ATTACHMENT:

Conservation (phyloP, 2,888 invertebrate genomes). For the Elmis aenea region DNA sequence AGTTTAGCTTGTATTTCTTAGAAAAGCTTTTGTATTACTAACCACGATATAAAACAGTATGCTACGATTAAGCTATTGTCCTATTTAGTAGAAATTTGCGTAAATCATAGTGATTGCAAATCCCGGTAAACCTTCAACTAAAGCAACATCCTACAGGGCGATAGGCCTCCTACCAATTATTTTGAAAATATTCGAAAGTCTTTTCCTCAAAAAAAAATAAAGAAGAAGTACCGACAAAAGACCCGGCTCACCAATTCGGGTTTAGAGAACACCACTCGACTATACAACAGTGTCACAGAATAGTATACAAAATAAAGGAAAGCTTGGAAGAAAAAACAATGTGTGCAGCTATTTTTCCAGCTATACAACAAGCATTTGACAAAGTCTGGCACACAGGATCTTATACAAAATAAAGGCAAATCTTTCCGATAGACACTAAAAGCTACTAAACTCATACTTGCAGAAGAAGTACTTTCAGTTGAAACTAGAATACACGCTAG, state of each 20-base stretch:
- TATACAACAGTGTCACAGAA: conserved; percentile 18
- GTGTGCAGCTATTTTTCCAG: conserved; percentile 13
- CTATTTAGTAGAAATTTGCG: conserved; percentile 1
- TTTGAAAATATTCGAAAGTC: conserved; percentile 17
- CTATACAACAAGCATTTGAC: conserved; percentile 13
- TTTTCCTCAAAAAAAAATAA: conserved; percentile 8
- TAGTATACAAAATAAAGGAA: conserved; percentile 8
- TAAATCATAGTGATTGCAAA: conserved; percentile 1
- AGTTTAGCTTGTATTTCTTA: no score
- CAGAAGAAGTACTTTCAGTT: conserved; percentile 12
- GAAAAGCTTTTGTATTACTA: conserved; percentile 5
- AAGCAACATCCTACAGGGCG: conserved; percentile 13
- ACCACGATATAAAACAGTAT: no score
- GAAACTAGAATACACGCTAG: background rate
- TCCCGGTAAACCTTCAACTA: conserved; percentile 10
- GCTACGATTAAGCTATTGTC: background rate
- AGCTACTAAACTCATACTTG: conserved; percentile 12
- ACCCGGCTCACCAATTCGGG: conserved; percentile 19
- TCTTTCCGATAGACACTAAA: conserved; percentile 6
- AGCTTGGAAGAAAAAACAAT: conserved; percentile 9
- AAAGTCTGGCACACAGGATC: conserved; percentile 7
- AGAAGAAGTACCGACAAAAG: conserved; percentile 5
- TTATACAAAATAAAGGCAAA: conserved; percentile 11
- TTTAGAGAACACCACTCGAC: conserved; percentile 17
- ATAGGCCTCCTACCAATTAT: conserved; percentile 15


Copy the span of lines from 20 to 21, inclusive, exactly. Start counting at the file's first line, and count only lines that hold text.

- TCTTTCCGATAGACACTAAA: conserved; percentile 6
- AGCTTGGAAGAAAAAACAAT: conserved; percentile 9